The Press Newspaper
Talk about a guy who doesn't let a handicap slow him down.
Leland Foster has suffered from cerebral palsy his entire life, and he uses a wheelchair. But as instructor Tony Spallino's integrated machining and engineering students found out last fall, Foster is perfectly capable of taking care of himself.
“He's a brilliant mind, very personable,” Spallino said. “He'll joke about things, even his CP. To him, he doesn't have a disability. He's done more than 10 able-bodied people I know. He's done marathons, he snow skis, he water skis, he's done the New York Marathon. He's the most active person I know, but he's trapped in this body that limits him.”
Spallino has known Foster since they were kids. Spallino went to Waite and then graduated from Start in 1983, while Spallino graduated from Clay in 1979.
Foster, 46, earned a degree in mechanical design at Owens Community College, and he recently earned a certificate in architectural design from Owens. He is currently enrolled at Bowling Green State University to pursue a degree in engineering technology.
Foster, who now lives in Swanton, began competing in wheelchair races in his early 20s, and he's competed in a handful of marathons using a hand cycle.
“He's living life,” Spallino said. “He lives on his own and he takes care of his mom. He's pretty much been on his own for 15 years or so. He drives a van. To watch him load up the special bike and his wheelchair, he looks like he's struggling to do it but he does it by himself.”
Foster has competed in – and completed – the Cleveland Marathon.
“I'm not one of those go-faster guys,” he said. “I just do it to have fun and compete. Cleveland took me about four and a half hours; they're very tiring. With the bike, I'd say I've done about five marathons so far. I just like the opportunity to be out with everybody else and be able to compete. I like to be out there with other disabled people, just to share experiences and compete. It's a rewarding experience when you finish them.”
Foster was competing in the Marine Corps Marathon in Washington, D.C., on Oct. 31, but he wasn't able to finish the race. His hand cycle hit a pothole and he injured his shoulder about 8.5 miles into the race.
That's where Spallino's integrated machining and engineering class entered the picture.
“He called me and said he had this issue with this bike,” Spallino said. “He'd get up to certain speeds and it would start shimmying. We talked about putting a stabilizer bar on. We told him to bring it by and see what we can come up with. It's a very light bike.”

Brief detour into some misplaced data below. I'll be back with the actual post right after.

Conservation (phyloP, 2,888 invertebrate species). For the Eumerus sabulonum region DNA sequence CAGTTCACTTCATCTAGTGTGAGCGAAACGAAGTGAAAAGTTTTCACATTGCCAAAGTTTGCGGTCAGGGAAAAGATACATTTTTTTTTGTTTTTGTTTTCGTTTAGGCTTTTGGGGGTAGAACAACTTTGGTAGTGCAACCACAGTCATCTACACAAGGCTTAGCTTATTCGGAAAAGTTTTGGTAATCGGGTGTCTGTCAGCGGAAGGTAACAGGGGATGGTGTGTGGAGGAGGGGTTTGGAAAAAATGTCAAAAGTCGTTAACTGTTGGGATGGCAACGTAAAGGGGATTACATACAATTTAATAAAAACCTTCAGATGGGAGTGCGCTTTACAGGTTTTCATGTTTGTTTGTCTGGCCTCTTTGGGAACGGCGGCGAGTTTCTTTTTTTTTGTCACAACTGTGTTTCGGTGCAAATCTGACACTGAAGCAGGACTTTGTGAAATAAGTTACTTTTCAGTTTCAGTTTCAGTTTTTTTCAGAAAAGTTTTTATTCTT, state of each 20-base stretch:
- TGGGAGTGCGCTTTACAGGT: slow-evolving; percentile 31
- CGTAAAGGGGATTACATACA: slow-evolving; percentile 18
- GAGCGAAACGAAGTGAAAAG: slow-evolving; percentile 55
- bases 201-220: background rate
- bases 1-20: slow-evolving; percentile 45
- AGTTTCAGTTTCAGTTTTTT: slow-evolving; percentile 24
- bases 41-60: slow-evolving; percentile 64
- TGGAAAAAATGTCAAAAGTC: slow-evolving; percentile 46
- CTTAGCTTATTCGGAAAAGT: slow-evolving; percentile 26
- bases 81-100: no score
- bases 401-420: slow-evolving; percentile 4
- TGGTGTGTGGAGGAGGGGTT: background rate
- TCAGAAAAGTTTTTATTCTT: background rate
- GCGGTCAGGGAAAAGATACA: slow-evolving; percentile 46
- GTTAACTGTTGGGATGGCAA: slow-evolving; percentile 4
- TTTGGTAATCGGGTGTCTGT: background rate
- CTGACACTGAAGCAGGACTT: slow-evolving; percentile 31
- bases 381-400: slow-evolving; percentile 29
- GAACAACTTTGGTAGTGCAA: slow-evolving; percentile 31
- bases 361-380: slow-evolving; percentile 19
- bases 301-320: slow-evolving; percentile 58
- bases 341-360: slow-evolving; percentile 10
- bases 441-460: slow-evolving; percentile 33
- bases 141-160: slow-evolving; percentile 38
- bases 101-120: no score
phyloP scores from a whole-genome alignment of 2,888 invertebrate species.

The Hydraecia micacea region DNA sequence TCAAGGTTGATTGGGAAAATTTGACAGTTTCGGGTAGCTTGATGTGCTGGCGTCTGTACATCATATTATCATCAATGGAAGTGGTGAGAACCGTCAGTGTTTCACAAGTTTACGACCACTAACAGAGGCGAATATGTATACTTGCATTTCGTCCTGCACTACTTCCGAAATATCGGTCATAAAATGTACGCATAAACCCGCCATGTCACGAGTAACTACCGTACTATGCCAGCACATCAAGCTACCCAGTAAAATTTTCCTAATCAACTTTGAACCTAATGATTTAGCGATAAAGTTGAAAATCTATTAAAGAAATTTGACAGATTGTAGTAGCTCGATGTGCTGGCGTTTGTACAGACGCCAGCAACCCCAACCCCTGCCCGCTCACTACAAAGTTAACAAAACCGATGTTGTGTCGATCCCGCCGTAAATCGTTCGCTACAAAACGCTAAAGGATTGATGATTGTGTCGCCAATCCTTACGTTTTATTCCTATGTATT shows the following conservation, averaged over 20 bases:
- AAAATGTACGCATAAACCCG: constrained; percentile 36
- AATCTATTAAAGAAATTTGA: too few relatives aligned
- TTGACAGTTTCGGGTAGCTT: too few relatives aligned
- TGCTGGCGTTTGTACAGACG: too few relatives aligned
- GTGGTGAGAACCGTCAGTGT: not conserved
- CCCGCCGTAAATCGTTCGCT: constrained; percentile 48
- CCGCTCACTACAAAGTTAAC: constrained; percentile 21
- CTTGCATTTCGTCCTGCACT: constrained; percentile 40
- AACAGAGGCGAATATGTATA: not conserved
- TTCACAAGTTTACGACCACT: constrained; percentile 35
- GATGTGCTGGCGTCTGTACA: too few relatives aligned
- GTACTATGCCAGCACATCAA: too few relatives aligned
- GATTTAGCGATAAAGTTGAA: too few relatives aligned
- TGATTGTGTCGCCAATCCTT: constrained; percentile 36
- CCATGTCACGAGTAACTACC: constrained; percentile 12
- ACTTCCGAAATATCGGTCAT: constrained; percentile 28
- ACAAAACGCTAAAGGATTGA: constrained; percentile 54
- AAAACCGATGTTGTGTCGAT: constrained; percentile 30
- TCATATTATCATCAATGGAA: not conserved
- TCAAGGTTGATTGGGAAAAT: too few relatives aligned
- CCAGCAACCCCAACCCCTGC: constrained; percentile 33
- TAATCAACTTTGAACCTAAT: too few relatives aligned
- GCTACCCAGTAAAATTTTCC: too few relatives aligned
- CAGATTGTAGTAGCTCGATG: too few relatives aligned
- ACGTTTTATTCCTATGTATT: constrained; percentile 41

Foster said his hand cycle uses the same principles as a 27-speed bicycle.
“Where the guide wheel is, that's the wheel you use to turn the bike,” he said. “There's a little piece of rubber that goes in the fork under the front end of the bike that keeps the wheel from wobbling. The one that was on there when (the hand cycle) was created wasn't strong enough to keep the bike going straight.
“I took a piece off an older bike I had and I had it modified to that bike, to keep the wheel rolling straight. The Clay kids made some different clamps so I can attach the device to the bike. They took measurements of the bike and created the clamps from those measurements. Then we just went through fitting the piece to the bike.”
Spallino, who has been an instructor at Clay since 1994, said his integrated machining and engineering class usually has about 20 students.
“They're learning engineering principles,” he said. “Most of my students go into the tool and die and metalworking industry. The seniors go out to work and help make medical knee replacements, hip replacements and a lot of the titanium used for spinal chord injuries.”
Clay seniors Ryan Armstrong and Grant Romstadt helped design the part and fit it onto Foster's hand cycle. Romstadt said the process took about two and a half days.
“We drew a couple pictures and decided on the best one and went with the one that looked the best and seemed like it would function,” Romstadt said. “We were pretty confident. It worked great. He was pretty excited and he was ready to go test it out. We bolted the stabilizer bar on there real well and it looked natural. It looked like it came from the factory.”
Spallino said it was a good chance for his students to interact with someone who has cerebral palsy. Foster's speech pattern often makes it difficult to understand what he is saying.
“They love him,” Spallino said. “They joke with him and he jokes back. He has a great sense of humor. When we told him we were done, he didn't think it would work but he wanted to give it a shot. He couldn't have been more excited that day. He took it for a ride in the parking lot and got it up to top speed. He was so happy, you couldn't have knocked the smile off his face.”
Foster, who stands 5-foot-11 and weighs 155 pounds, said the new and improved hand cycle “turned out great.”
“They basically eliminated the problem I had,” he said. “They did an excellent job. I was thoroughly impressed.”
Foster hasn't competed in any road races since the Clay students worked on his cycle, but he has his eye on an upcoming race in Grand Rapids, Mich., in April.
“It's too far ahead, so I can't make a commitment,” Foster said. “I think I'm doing pretty well for an old-timer. I try to keep a balance between school and working out. I want to get other people involved doing this. I've been trying to get other people to come out and go riding and just get out and exercise. It's hard to get people riding and doing stuff like that.
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